Love Sonnet XVII (I don’t love you as if you were a rose of salt, topaz,)

Love Sonnet XVII (I don’t love you as if you were a rose of salt, topaz,) Summary and Analysis of Stanza 3


In the poem's final stanza, the speaker explains that there are many things he does not understand about his love for the listener, such as where it comes from or how it exists. Moreover, his love isn't burdened by worries or by his own pride. He doesn't believe there's any real alternative to this all-consuming, intense version of love, which is so powerful that it obliterates distinctions between him and his lover. As a result, their bodies feel interchangeable—his lover's hand draped over him feels like his own. Their minds also feel interchangeable—when his lover closes her eyes to sleep, she witnesses the speaker's dreams.


The start of the third stanza makes it seem as if it will be a fairly smooth continuation of the patterns set by the first two. Those first two stanzas begin, respectively, with the similar phrases "I don't love you" and "I love you," whereas this stanza begins with the words "I love you." In other words, it doesn't look like it will be much of a departure from the previous eight lines. But this is a sonnet, after all, and that lets us know that a change, or a volta, is coming. Just as we're transitioning from clipped quatrains into a longer sestet, we're transitioning in terms of the speaker's goals. He's no longer seeking the perfect metaphorical representation of his feelings. Instead, he's embraced literal language, as if realizing that his love is too great and too forceful to leave any room for poetic flourishes. His statements here are bald and unflinching, with almost no imagery at all: "I love you like this because I don’t know any other way to love," for instance.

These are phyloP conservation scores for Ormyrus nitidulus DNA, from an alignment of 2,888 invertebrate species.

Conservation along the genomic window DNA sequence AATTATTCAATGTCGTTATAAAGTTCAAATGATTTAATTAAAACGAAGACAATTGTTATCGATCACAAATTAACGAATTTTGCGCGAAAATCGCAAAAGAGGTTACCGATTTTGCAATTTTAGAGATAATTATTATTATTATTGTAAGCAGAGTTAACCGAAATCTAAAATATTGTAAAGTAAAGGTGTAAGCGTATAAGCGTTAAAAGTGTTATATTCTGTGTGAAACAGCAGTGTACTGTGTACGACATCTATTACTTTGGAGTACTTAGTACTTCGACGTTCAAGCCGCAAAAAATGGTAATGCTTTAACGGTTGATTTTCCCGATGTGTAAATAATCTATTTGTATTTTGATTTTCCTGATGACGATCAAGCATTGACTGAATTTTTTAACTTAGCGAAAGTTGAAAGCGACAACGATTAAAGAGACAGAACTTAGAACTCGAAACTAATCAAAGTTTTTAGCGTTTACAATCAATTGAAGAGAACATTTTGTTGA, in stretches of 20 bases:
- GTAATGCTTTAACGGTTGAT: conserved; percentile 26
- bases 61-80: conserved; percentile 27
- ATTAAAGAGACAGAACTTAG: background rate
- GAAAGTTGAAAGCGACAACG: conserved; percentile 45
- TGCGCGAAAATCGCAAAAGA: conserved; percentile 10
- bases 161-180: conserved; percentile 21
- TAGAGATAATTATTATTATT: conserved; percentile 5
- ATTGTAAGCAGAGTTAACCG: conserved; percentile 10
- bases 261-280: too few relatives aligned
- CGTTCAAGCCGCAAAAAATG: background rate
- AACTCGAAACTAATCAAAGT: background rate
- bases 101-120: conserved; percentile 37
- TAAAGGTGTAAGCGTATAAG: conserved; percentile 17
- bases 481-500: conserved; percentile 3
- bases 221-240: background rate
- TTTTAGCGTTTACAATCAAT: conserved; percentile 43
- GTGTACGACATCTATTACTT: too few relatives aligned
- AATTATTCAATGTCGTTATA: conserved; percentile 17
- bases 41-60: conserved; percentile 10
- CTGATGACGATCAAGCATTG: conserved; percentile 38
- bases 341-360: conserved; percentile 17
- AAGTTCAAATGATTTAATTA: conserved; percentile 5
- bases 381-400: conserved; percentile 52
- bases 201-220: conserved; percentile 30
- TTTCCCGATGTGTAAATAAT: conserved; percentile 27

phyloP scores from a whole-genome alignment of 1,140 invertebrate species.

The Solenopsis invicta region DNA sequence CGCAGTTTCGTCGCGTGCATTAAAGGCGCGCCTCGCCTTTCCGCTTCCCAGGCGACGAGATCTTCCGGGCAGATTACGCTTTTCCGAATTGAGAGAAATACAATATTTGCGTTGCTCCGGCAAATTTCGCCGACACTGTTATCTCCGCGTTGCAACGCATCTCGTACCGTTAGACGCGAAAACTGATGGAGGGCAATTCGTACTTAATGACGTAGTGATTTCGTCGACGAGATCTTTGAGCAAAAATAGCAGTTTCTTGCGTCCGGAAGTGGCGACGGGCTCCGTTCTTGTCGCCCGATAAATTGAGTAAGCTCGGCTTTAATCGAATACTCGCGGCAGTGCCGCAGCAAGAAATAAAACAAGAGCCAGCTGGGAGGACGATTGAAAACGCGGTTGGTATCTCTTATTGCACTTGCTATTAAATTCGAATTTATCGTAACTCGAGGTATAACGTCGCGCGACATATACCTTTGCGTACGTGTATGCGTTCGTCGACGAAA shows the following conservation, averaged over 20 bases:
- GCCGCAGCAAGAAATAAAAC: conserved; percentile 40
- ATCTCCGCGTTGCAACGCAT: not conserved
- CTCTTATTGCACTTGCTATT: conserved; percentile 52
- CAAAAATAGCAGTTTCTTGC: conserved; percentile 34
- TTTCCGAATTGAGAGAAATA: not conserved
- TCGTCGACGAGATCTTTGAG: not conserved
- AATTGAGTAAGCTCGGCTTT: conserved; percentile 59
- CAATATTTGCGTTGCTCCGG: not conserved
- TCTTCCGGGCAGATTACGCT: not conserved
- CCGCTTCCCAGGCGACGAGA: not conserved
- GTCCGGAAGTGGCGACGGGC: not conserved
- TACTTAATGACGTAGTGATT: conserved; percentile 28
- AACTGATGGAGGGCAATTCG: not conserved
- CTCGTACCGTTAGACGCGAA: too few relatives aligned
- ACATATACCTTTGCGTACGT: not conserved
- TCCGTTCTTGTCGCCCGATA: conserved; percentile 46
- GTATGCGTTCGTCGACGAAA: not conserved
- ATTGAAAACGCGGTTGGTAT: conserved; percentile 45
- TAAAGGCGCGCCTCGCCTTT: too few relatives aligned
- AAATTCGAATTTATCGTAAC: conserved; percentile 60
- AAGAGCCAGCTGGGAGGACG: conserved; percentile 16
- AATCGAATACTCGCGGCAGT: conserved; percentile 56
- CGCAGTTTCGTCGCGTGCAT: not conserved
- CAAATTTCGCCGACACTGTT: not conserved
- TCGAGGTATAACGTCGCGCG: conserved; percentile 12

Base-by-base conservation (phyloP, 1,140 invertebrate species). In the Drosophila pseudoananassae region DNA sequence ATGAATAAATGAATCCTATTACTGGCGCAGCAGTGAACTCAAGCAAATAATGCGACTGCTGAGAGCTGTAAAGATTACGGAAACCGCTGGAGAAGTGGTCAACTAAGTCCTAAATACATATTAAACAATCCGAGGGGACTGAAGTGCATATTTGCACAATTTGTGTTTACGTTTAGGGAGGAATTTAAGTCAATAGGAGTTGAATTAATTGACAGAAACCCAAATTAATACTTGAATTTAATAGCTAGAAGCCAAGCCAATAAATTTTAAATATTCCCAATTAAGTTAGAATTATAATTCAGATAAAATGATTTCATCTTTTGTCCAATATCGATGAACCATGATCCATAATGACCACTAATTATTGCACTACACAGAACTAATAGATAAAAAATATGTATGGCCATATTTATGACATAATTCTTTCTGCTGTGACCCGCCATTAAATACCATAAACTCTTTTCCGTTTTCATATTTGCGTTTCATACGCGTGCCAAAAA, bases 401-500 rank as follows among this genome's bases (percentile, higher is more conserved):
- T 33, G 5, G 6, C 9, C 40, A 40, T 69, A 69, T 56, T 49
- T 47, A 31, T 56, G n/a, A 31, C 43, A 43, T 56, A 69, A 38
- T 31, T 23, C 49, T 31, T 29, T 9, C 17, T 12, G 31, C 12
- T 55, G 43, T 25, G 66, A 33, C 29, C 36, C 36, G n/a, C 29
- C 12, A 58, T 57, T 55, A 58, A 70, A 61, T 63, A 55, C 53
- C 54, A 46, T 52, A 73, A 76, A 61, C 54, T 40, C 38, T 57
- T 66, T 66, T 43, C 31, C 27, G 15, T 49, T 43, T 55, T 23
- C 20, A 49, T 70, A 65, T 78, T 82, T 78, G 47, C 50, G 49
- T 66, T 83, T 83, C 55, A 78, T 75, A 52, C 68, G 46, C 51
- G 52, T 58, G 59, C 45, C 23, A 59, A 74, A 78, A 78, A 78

The immediacy of this language, in which images are rejected and no longer serve as intermediaries with which to convey abstract experience, reflects the immediacy of the speaker's love. There are, he explains, no longer any intermediaries between himself and his lover. Their bodies, rather than serving as instruments of connection and communication, actually become a single entity. And while a more traditional or more cliche poem might describe lovers dreaming about one another, this pair goes a step further, sharing the same dreams.

The switch from quatrains to a sestet alerts us to an accompanying change in focus, but the longer stanza also creates a tonal shift. The neat four-line stanzas that open the poem feel more controlled than the six-line stanza that follows. As the speaker accepts the impossibility of finding suitable figurative language, he also seems to let loose, abandoning the formal constraints that characterized the first two stanzas. This shift is subtle rather than dramatic. End-stopped lines keep the last stanza from feeling disorderly, so that the speaker appears to be calm and in control, and more relaxed and willing to follow his emotions where they lead.